rampart became a convenient way of avoiding the congested, narrow
streets in the centre. It also became a street of many stables, inn and
houses; it lost its importance once the mail coaches were replaced by
the railways (1830s to 1840s).
present day sketch map
Here are the street nameplates in the area in early 2022...
Peel Street –
so short they named it thrice.
Above left: the car park which now occupies the site of
William Pretty & Son corset factory, showing two nameplates mounted
railings. Crown House is in the background. Above right: on the corner
of Peel Street and Crown Street.
The red arrows indicate the three street nameplates.
The last of these, on the rear wall of Electric
House, features the more recent style of shaped plate with the Borough crest at the top.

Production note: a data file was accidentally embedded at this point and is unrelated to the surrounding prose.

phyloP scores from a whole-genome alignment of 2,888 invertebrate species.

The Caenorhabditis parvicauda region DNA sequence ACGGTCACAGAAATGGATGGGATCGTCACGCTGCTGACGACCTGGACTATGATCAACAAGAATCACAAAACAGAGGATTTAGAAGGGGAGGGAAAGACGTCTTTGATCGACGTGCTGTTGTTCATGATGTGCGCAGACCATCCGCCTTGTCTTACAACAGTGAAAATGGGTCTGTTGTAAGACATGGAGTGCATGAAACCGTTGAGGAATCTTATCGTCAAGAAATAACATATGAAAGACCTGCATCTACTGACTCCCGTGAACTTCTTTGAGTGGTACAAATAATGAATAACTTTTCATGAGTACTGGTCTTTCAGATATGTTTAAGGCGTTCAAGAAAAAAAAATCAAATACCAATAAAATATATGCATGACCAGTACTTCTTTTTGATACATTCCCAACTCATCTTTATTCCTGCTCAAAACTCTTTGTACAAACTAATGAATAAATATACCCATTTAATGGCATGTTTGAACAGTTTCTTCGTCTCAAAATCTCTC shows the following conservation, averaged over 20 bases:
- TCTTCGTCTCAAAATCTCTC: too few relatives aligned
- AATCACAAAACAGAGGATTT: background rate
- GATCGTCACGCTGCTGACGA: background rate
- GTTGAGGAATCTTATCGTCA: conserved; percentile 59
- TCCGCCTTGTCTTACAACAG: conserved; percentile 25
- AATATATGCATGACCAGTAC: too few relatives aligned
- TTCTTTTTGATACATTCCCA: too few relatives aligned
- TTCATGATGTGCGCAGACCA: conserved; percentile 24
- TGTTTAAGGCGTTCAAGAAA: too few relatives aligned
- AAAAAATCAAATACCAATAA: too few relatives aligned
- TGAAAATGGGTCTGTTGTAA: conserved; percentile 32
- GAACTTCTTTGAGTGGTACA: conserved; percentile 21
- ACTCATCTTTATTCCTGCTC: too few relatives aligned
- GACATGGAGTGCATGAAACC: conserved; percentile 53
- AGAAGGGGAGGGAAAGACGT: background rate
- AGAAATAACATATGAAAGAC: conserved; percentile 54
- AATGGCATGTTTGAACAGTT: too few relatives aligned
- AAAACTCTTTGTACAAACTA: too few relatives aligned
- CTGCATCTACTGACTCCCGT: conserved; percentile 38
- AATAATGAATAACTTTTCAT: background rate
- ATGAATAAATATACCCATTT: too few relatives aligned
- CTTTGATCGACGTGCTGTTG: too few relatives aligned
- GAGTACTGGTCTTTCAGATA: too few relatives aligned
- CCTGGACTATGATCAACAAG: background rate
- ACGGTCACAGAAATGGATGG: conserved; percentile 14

extended extraordinarily with three nameplates.
The above atmospheric photograph shows the very short
Victorian Claude Street on a wet day in the 1960s, the chimney pots
shrouded by coal smoke and mist. The photographer is standing with his
back to the High Street, indeed the wall with its air vent at the far
right with its shallow roof still stands, as shown in the colour
photograph. It is the side of the Brethren Meeting Hall (now
residential), which fronts High Street. The vehicle visible occupies a
lay-by which was constructed after the houses were demolished. The
original Claude Street followed the line of Charles Street and is
divided from it by the brick wall at the left of the monochrome
photograph. At the far end, a narrow lane ran
south into Fitzroy Street (shown below) from just before the gable end,
as seen on the 1902 map.
The street nameplates to the north include one bearing